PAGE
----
chapter 1: normal anatomy
Synovium of the Patellofemoral Joint
The synovial limits of the patellofemoral joint are essentially the synovium of the anterior portion of the knee and consist of the suprapatellar pouch, the middle portion or peripatellar part, including the lateral recesses and the inferior portion or the infrapatellar fat pad.
Although this pouch can remain isolated and independent of the synovial cavity, there is generally a wide communication with the knee joint proper (17). The proximal extent is variable, but averages 4 to 5 cm from the proximal articular border of the femur. The synovium covers the anterior surfaces of the femur from which it is separated by the prefemoral fat pad. Anteriorly, the synovial pouch is covered by the extensor apparatus. The synovium is densely adherent to the central cartilaginous insertion of the quadriceps femoris distally, but separated from the medial and lateral vasti by a small quantity of fat. The superior reaches of the sac receive the insertion of aberrant fibers of the vasti, referred to as the tensor synovialis. These anatomical facts become important at the time of synovectomy. The distal aspect of the pouch usually communicates widely with the synovial cavity of the knee joint proper. This communication is marked by vestigial fibrous remnants of the embryonic diaphragm that separate the two cavities and more or less involute in the course of the development of the knee. This fibrous ring, the plica synovialis suprapatellaris, is particularly noticeable at the sides and, as it approaches the lateral aspects of the patella, approximately 1.5 cm above the base.
Here the synovium blends imperceptibly superiorly with the suprapatellar pouch and laterally and medially into the respective recesses. A small synovial fold or fringe less than 1 cm broad surrounds the patella. This is generally less evident at the level of the quadriceps femoris insertion into the patella proximally, but is a definite structure laterally, medially, and inferiorly. This middle synovial region represents the true synovium of the patellofemoral joint. Medially and laterally where the synovium is reflected from the respective condylar coverings to the undersurface of the quadriceps expansion, a synovial fold can be palpated to appreciate synovial thickness in disease. This area of synovium is not only the most exposed but also the most accessible. Both the lateral and medial recesses decrease in height from anterior to posterior to become continuous with the suprameniscal synovium. Medially, there is a plica synovialis mediopatellaris (18), a synovial pleat starting from the medial alar fold and running toward the medial part of the plica synovialis suprapatellaris (Fig. 1.11). This may become apparent during arthroscopy and can, in certain cases, produce symptoms similar to those in a patient with patellar articular cartilage degeneration. Hughston and Andrews (19) described plical inflammation in association with chondromalacia and Patel (20, 21) later described the arthroscopic anatomy of plicae. He noted three plicae: the infrapatellar plica (or ligamentum mucosum), the medial patellar plica (or shelf), which most often catches under the medial patella, and the suprapatellar plica. Jackson et al (22) and Dandy (23) emphasized the clinical importance of the medial patellar plica (shelf). Broom pointed out that plica irritation is frequently associated with abnormal patella mechanics. In fact, one must consider the possibility that an abnormally prominent medial infrapatella plica could result from chronic patella malalignment developmentally, with excess mesenchymal filling of a medial potential space-later to become a hypertrophic plica (24).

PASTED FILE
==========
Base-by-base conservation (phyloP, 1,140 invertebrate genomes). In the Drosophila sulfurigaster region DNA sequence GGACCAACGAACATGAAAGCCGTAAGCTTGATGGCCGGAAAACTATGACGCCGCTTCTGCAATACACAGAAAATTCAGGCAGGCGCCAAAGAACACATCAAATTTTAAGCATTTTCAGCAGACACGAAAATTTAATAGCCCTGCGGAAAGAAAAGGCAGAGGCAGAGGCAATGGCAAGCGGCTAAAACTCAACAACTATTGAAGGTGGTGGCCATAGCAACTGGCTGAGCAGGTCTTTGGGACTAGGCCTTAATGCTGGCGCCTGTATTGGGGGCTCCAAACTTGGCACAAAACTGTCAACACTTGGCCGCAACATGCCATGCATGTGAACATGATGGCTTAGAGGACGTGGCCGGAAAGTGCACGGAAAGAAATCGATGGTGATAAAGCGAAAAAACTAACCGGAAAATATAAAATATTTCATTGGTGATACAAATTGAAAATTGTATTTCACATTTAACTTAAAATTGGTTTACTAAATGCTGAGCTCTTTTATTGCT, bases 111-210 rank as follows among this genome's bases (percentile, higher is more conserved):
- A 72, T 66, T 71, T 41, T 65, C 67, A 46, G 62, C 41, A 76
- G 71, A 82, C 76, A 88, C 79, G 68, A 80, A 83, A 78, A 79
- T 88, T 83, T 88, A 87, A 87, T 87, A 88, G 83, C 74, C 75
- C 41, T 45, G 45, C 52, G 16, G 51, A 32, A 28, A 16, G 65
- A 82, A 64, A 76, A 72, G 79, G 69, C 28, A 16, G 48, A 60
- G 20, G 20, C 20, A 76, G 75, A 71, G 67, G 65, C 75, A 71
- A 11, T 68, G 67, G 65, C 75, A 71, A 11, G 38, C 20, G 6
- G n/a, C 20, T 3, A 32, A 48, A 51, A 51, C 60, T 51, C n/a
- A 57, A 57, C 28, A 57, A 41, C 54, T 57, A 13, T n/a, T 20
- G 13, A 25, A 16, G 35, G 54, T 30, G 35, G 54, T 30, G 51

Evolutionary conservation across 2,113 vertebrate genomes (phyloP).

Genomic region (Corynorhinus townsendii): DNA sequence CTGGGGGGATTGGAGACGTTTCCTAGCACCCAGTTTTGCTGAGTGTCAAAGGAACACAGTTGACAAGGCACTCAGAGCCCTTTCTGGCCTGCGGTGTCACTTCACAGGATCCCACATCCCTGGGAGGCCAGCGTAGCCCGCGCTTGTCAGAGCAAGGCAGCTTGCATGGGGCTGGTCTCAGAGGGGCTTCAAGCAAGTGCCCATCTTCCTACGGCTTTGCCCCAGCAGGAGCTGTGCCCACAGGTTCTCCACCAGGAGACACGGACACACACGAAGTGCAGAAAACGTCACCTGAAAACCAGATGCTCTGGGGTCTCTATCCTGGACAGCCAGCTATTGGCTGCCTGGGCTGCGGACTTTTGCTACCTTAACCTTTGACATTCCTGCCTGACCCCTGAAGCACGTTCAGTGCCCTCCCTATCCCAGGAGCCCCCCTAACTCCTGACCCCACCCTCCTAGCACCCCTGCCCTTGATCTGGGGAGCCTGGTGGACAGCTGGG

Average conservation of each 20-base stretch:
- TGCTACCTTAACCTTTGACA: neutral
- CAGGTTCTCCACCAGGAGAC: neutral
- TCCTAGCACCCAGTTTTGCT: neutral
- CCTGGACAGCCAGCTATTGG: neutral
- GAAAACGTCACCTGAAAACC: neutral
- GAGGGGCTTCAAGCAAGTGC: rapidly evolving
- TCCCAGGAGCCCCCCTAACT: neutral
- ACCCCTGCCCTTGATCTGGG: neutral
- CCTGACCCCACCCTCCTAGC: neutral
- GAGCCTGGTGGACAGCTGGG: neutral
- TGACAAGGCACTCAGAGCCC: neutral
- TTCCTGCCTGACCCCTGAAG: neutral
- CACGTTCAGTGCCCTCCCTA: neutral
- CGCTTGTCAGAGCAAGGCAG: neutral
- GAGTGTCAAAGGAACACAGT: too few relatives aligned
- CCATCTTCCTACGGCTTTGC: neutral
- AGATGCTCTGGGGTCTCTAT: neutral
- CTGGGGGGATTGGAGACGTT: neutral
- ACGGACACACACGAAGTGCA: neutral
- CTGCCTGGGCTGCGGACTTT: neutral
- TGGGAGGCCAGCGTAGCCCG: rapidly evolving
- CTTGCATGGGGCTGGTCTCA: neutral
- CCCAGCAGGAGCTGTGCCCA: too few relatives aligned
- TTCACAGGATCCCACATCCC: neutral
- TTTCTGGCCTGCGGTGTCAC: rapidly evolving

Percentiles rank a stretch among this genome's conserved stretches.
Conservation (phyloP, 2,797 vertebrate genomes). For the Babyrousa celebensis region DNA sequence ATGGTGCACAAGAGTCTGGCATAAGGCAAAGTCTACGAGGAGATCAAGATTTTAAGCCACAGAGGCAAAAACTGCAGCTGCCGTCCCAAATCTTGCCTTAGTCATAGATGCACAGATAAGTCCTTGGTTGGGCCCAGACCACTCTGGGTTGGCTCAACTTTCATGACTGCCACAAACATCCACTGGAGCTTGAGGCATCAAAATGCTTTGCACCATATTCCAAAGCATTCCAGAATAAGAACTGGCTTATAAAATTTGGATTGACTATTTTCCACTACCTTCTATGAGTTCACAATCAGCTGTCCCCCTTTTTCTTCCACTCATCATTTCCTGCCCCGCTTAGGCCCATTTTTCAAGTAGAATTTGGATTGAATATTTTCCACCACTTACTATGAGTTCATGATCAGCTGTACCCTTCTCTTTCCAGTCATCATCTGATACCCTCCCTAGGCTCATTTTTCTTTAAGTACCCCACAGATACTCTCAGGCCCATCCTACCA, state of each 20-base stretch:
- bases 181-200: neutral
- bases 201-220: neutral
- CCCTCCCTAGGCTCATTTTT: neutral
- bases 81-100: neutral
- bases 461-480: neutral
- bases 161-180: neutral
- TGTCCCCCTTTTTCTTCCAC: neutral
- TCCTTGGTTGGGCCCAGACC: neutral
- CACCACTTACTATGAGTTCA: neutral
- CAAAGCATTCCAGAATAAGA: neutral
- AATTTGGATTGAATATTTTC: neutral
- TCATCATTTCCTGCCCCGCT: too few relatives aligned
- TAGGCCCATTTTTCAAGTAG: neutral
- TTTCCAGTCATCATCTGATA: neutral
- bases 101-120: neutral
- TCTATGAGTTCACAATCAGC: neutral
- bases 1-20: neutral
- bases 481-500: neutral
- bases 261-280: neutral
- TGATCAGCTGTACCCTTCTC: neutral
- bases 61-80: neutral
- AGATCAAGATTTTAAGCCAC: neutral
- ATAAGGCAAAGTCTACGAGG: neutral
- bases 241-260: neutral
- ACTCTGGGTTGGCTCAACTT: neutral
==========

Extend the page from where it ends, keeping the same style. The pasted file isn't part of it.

The infrapatellar fat pad is covered by a true synovial layer and, in turn, covers the extra articular portion of the posterior patellar surface. The fat pad extends superiorly to merge with the peripatellar fold on both sides of the patella. The superior extent of the fat pad is often past the midpoint of the articular surface of the patella. Posteriorly, it extends into the ligamentum mucosum, which inserts into the anterior border of the intercondylar notch. This bell shaped ligament, narrow at its femoral attachment, broad as it flows into the fat pad, is delineated medially and laterally by alar folds that merge into the fat pad (Fig. 1.7). Inferiorly, the ligamentum mucosum may form a thin vellum, separating the medial and lateral tibio femoral compartments. In full extension, with the patellar tendon under tension, the fat pad bulges anteriorly on each side of the tendon, giving the false impression of separate medial and lateral pads. This impression is accentuated in patella alta and genu recurvatum, both conditions reducing the space for the fat pad between the extensor apparatus and the femoral condyles. The fat pad may hypertrophy under conditions of recurrent injury and may be the source of symptoms (25).
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